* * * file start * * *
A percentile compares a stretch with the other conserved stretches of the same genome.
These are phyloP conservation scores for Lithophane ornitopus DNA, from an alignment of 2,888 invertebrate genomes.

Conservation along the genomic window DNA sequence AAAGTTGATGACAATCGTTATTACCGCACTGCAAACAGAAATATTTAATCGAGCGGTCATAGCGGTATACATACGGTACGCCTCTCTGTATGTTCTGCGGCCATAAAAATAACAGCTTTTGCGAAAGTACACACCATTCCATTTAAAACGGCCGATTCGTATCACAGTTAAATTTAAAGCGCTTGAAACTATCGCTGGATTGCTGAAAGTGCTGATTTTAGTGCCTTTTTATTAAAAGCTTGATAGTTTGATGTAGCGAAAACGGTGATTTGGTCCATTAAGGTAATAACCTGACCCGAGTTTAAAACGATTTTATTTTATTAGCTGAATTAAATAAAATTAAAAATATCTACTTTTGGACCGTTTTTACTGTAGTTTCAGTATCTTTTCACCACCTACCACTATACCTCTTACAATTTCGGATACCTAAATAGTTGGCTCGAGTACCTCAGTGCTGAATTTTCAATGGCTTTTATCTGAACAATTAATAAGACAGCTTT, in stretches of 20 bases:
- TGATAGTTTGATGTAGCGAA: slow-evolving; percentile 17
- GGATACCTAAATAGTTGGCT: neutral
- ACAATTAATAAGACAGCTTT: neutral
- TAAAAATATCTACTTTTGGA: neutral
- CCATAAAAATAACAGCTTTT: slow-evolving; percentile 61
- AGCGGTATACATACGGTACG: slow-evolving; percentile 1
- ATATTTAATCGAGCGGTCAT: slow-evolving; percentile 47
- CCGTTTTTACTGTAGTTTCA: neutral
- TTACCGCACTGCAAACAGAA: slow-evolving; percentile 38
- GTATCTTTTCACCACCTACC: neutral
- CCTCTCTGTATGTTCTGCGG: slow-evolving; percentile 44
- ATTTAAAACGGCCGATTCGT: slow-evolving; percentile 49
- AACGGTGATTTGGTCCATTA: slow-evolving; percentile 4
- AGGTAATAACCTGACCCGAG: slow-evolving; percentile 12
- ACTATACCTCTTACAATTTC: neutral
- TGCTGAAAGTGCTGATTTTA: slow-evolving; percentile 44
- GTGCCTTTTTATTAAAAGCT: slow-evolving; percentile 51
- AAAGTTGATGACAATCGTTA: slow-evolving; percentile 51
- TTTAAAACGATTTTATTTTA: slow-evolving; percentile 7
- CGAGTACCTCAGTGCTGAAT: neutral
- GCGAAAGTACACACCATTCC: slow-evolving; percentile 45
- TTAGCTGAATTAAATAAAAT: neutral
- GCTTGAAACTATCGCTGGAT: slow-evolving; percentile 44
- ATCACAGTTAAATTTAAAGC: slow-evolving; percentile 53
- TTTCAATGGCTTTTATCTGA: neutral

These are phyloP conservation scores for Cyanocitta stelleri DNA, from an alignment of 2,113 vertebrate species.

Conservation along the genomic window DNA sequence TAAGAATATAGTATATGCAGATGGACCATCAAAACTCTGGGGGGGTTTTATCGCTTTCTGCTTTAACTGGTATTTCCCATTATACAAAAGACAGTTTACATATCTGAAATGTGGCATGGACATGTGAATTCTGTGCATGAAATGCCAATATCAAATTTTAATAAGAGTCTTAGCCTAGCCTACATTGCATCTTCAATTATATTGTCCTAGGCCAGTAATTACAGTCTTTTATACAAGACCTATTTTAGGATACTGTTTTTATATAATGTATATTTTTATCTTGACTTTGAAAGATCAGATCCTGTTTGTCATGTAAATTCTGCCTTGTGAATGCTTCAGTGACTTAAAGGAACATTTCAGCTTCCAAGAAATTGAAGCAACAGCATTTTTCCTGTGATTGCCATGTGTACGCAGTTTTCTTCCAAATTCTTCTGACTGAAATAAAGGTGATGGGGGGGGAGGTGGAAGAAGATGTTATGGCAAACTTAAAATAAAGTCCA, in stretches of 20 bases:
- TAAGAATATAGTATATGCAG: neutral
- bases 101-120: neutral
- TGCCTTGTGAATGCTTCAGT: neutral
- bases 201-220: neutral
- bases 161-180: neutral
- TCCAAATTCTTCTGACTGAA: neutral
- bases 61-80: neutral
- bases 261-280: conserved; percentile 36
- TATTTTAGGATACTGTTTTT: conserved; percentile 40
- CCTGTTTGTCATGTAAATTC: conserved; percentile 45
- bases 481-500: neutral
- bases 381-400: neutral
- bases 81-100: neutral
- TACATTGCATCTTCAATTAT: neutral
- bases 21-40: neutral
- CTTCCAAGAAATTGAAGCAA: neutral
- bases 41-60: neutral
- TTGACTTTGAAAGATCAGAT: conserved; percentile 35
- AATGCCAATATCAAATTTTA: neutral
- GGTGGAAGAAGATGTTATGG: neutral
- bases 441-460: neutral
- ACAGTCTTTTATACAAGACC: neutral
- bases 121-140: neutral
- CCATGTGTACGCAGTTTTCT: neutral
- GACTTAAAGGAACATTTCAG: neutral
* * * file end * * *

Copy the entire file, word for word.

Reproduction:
A percentile compares a stretch with the other conserved stretches of the same genome.
These are phyloP conservation scores for Lithophane ornitopus DNA, from an alignment of 2,888 invertebrate genomes.

Conservation along the genomic window DNA sequence AAAGTTGATGACAATCGTTATTACCGCACTGCAAACAGAAATATTTAATCGAGCGGTCATAGCGGTATACATACGGTACGCCTCTCTGTATGTTCTGCGGCCATAAAAATAACAGCTTTTGCGAAAGTACACACCATTCCATTTAAAACGGCCGATTCGTATCACAGTTAAATTTAAAGCGCTTGAAACTATCGCTGGATTGCTGAAAGTGCTGATTTTAGTGCCTTTTTATTAAAAGCTTGATAGTTTGATGTAGCGAAAACGGTGATTTGGTCCATTAAGGTAATAACCTGACCCGAGTTTAAAACGATTTTATTTTATTAGCTGAATTAAATAAAATTAAAAATATCTACTTTTGGACCGTTTTTACTGTAGTTTCAGTATCTTTTCACCACCTACCACTATACCTCTTACAATTTCGGATACCTAAATAGTTGGCTCGAGTACCTCAGTGCTGAATTTTCAATGGCTTTTATCTGAACAATTAATAAGACAGCTTT, in stretches of 20 bases:
- TGATAGTTTGATGTAGCGAA: slow-evolving; percentile 17
- GGATACCTAAATAGTTGGCT: neutral
- ACAATTAATAAGACAGCTTT: neutral
- TAAAAATATCTACTTTTGGA: neutral
- CCATAAAAATAACAGCTTTT: slow-evolving; percentile 61
- AGCGGTATACATACGGTACG: slow-evolving; percentile 1
- ATATTTAATCGAGCGGTCAT: slow-evolving; percentile 47
- CCGTTTTTACTGTAGTTTCA: neutral
- TTACCGCACTGCAAACAGAA: slow-evolving; percentile 38
- GTATCTTTTCACCACCTACC: neutral
- CCTCTCTGTATGTTCTGCGG: slow-evolving; percentile 44
- ATTTAAAACGGCCGATTCGT: slow-evolving; percentile 49
- AACGGTGATTTGGTCCATTA: slow-evolving; percentile 4
- AGGTAATAACCTGACCCGAG: slow-evolving; percentile 12
- ACTATACCTCTTACAATTTC: neutral
- TGCTGAAAGTGCTGATTTTA: slow-evolving; percentile 44
- GTGCCTTTTTATTAAAAGCT: slow-evolving; percentile 51
- AAAGTTGATGACAATCGTTA: slow-evolving; percentile 51
- TTTAAAACGATTTTATTTTA: slow-evolving; percentile 7
- CGAGTACCTCAGTGCTGAAT: neutral
- GCGAAAGTACACACCATTCC: slow-evolving; percentile 45
- TTAGCTGAATTAAATAAAAT: neutral
- GCTTGAAACTATCGCTGGAT: slow-evolving; percentile 44
- ATCACAGTTAAATTTAAAGC: slow-evolving; percentile 53
- TTTCAATGGCTTTTATCTGA: neutral

These are phyloP conservation scores for Cyanocitta stelleri DNA, from an alignment of 2,113 vertebrate species.

Conservation along the genomic window DNA sequence TAAGAATATAGTATATGCAGATGGACCATCAAAACTCTGGGGGGGTTTTATCGCTTTCTGCTTTAACTGGTATTTCCCATTATACAAAAGACAGTTTACATATCTGAAATGTGGCATGGACATGTGAATTCTGTGCATGAAATGCCAATATCAAATTTTAATAAGAGTCTTAGCCTAGCCTACATTGCATCTTCAATTATATTGTCCTAGGCCAGTAATTACAGTCTTTTATACAAGACCTATTTTAGGATACTGTTTTTATATAATGTATATTTTTATCTTGACTTTGAAAGATCAGATCCTGTTTGTCATGTAAATTCTGCCTTGTGAATGCTTCAGTGACTTAAAGGAACATTTCAGCTTCCAAGAAATTGAAGCAACAGCATTTTTCCTGTGATTGCCATGTGTACGCAGTTTTCTTCCAAATTCTTCTGACTGAAATAAAGGTGATGGGGGGGGAGGTGGAAGAAGATGTTATGGCAAACTTAAAATAAAGTCCA, in stretches of 20 bases:
- TAAGAATATAGTATATGCAG: neutral
- bases 101-120: neutral
- TGCCTTGTGAATGCTTCAGT: neutral
- bases 201-220: neutral
- bases 161-180: neutral
- TCCAAATTCTTCTGACTGAA: neutral
- bases 61-80: neutral
- bases 261-280: conserved; percentile 36
- TATTTTAGGATACTGTTTTT: conserved; percentile 40
- CCTGTTTGTCATGTAAATTC: conserved; percentile 45
- bases 481-500: neutral
- bases 381-400: neutral
- bases 81-100: neutral
- TACATTGCATCTTCAATTAT: neutral
- bases 21-40: neutral
- CTTCCAAGAAATTGAAGCAA: neutral
- bases 41-60: neutral
- TTGACTTTGAAAGATCAGAT: conserved; percentile 35
- AATGCCAATATCAAATTTTA: neutral
- GGTGGAAGAAGATGTTATGG: neutral
- bases 441-460: neutral
- ACAGTCTTTTATACAAGACC: neutral
- bases 121-140: neutral
- CCATGTGTACGCAGTTTTCT: neutral
- GACTTAAAGGAACATTTCAG: neutral